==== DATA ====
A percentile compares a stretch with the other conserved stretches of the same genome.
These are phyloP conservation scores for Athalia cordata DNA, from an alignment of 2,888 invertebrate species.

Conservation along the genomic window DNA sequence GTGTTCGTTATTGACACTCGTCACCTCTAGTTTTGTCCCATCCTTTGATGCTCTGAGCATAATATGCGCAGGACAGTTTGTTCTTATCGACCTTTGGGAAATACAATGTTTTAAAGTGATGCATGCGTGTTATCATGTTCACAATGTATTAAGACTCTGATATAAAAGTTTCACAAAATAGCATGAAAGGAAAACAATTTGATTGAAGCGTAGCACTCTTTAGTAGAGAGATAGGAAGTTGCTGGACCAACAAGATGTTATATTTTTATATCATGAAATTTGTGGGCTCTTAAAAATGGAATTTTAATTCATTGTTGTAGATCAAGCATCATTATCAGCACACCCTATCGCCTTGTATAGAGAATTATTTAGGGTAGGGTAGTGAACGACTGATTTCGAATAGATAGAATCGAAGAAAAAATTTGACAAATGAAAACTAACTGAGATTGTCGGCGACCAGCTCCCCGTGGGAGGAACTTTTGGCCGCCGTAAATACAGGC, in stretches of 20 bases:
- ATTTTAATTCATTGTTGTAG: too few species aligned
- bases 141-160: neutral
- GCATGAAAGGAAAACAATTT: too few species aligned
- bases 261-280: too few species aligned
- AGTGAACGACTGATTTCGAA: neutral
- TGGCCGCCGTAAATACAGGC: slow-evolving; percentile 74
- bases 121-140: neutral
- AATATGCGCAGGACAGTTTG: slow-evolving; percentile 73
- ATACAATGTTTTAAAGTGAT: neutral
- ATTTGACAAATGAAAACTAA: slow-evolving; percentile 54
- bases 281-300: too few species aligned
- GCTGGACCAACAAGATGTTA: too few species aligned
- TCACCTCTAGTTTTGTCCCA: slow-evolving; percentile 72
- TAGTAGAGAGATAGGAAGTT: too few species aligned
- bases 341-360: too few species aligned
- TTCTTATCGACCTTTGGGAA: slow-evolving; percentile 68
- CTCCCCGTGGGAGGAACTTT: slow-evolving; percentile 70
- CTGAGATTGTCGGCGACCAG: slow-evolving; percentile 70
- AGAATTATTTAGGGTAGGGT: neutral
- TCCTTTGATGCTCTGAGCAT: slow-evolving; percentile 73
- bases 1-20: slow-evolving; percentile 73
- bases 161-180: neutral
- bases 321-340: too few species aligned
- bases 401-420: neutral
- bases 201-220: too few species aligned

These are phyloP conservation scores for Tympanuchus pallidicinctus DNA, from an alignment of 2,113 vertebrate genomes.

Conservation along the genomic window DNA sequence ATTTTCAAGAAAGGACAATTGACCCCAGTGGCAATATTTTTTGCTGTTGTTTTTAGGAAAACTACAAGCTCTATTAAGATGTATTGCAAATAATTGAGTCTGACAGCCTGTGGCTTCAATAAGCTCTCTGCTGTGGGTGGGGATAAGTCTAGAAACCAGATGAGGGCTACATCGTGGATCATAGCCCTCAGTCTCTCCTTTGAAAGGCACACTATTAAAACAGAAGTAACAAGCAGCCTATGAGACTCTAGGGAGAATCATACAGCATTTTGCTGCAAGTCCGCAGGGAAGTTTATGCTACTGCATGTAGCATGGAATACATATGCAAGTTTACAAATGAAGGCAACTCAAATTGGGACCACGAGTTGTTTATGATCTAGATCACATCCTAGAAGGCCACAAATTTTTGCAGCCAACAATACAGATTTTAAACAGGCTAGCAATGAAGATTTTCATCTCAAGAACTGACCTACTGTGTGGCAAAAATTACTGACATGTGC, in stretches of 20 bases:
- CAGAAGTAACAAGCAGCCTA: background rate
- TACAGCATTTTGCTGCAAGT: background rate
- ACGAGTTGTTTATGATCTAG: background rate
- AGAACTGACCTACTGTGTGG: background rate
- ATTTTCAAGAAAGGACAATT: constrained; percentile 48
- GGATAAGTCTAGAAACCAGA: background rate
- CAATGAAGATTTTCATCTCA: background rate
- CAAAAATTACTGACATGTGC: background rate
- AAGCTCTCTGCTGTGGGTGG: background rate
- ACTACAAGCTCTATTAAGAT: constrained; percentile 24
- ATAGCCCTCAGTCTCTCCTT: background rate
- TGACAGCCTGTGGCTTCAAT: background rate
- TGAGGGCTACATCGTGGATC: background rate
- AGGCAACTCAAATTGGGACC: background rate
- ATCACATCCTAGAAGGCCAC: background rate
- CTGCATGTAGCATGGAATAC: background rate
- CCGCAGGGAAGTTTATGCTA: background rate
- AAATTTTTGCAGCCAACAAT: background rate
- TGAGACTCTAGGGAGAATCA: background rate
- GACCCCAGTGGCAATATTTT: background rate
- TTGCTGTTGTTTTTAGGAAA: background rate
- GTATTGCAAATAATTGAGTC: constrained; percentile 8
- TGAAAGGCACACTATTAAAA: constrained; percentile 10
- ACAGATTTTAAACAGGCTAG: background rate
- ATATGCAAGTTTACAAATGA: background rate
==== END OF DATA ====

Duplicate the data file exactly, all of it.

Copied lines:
A percentile compares a stretch with the other conserved stretches of the same genome.
These are phyloP conservation scores for Athalia cordata DNA, from an alignment of 2,888 invertebrate species.

Conservation along the genomic window DNA sequence GTGTTCGTTATTGACACTCGTCACCTCTAGTTTTGTCCCATCCTTTGATGCTCTGAGCATAATATGCGCAGGACAGTTTGTTCTTATCGACCTTTGGGAAATACAATGTTTTAAAGTGATGCATGCGTGTTATCATGTTCACAATGTATTAAGACTCTGATATAAAAGTTTCACAAAATAGCATGAAAGGAAAACAATTTGATTGAAGCGTAGCACTCTTTAGTAGAGAGATAGGAAGTTGCTGGACCAACAAGATGTTATATTTTTATATCATGAAATTTGTGGGCTCTTAAAAATGGAATTTTAATTCATTGTTGTAGATCAAGCATCATTATCAGCACACCCTATCGCCTTGTATAGAGAATTATTTAGGGTAGGGTAGTGAACGACTGATTTCGAATAGATAGAATCGAAGAAAAAATTTGACAAATGAAAACTAACTGAGATTGTCGGCGACCAGCTCCCCGTGGGAGGAACTTTTGGCCGCCGTAAATACAGGC, in stretches of 20 bases:
- ATTTTAATTCATTGTTGTAG: too few species aligned
- bases 141-160: neutral
- GCATGAAAGGAAAACAATTT: too few species aligned
- bases 261-280: too few species aligned
- AGTGAACGACTGATTTCGAA: neutral
- TGGCCGCCGTAAATACAGGC: slow-evolving; percentile 74
- bases 121-140: neutral
- AATATGCGCAGGACAGTTTG: slow-evolving; percentile 73
- ATACAATGTTTTAAAGTGAT: neutral
- ATTTGACAAATGAAAACTAA: slow-evolving; percentile 54
- bases 281-300: too few species aligned
- GCTGGACCAACAAGATGTTA: too few species aligned
- TCACCTCTAGTTTTGTCCCA: slow-evolving; percentile 72
- TAGTAGAGAGATAGGAAGTT: too few species aligned
- bases 341-360: too few species aligned
- TTCTTATCGACCTTTGGGAA: slow-evolving; percentile 68
- CTCCCCGTGGGAGGAACTTT: slow-evolving; percentile 70
- CTGAGATTGTCGGCGACCAG: slow-evolving; percentile 70
- AGAATTATTTAGGGTAGGGT: neutral
- TCCTTTGATGCTCTGAGCAT: slow-evolving; percentile 73
- bases 1-20: slow-evolving; percentile 73
- bases 161-180: neutral
- bases 321-340: too few species aligned
- bases 401-420: neutral
- bases 201-220: too few species aligned

These are phyloP conservation scores for Tympanuchus pallidicinctus DNA, from an alignment of 2,113 vertebrate genomes.

Conservation along the genomic window DNA sequence ATTTTCAAGAAAGGACAATTGACCCCAGTGGCAATATTTTTTGCTGTTGTTTTTAGGAAAACTACAAGCTCTATTAAGATGTATTGCAAATAATTGAGTCTGACAGCCTGTGGCTTCAATAAGCTCTCTGCTGTGGGTGGGGATAAGTCTAGAAACCAGATGAGGGCTACATCGTGGATCATAGCCCTCAGTCTCTCCTTTGAAAGGCACACTATTAAAACAGAAGTAACAAGCAGCCTATGAGACTCTAGGGAGAATCATACAGCATTTTGCTGCAAGTCCGCAGGGAAGTTTATGCTACTGCATGTAGCATGGAATACATATGCAAGTTTACAAATGAAGGCAACTCAAATTGGGACCACGAGTTGTTTATGATCTAGATCACATCCTAGAAGGCCACAAATTTTTGCAGCCAACAATACAGATTTTAAACAGGCTAGCAATGAAGATTTTCATCTCAAGAACTGACCTACTGTGTGGCAAAAATTACTGACATGTGC, in stretches of 20 bases:
- CAGAAGTAACAAGCAGCCTA: background rate
- TACAGCATTTTGCTGCAAGT: background rate
- ACGAGTTGTTTATGATCTAG: background rate
- AGAACTGACCTACTGTGTGG: background rate
- ATTTTCAAGAAAGGACAATT: constrained; percentile 48
- GGATAAGTCTAGAAACCAGA: background rate
- CAATGAAGATTTTCATCTCA: background rate
- CAAAAATTACTGACATGTGC: background rate
- AAGCTCTCTGCTGTGGGTGG: background rate
- ACTACAAGCTCTATTAAGAT: constrained; percentile 24
- ATAGCCCTCAGTCTCTCCTT: background rate
- TGACAGCCTGTGGCTTCAAT: background rate
- TGAGGGCTACATCGTGGATC: background rate
- AGGCAACTCAAATTGGGACC: background rate
- ATCACATCCTAGAAGGCCAC: background rate
- CTGCATGTAGCATGGAATAC: background rate
- CCGCAGGGAAGTTTATGCTA: background rate
- AAATTTTTGCAGCCAACAAT: background rate
- TGAGACTCTAGGGAGAATCA: background rate
- GACCCCAGTGGCAATATTTT: background rate
- TTGCTGTTGTTTTTAGGAAA: background rate
- GTATTGCAAATAATTGAGTC: constrained; percentile 8
- TGAAAGGCACACTATTAAAA: constrained; percentile 10
- ACAGATTTTAAACAGGCTAG: background rate
- ATATGCAAGTTTACAAATGA: background rate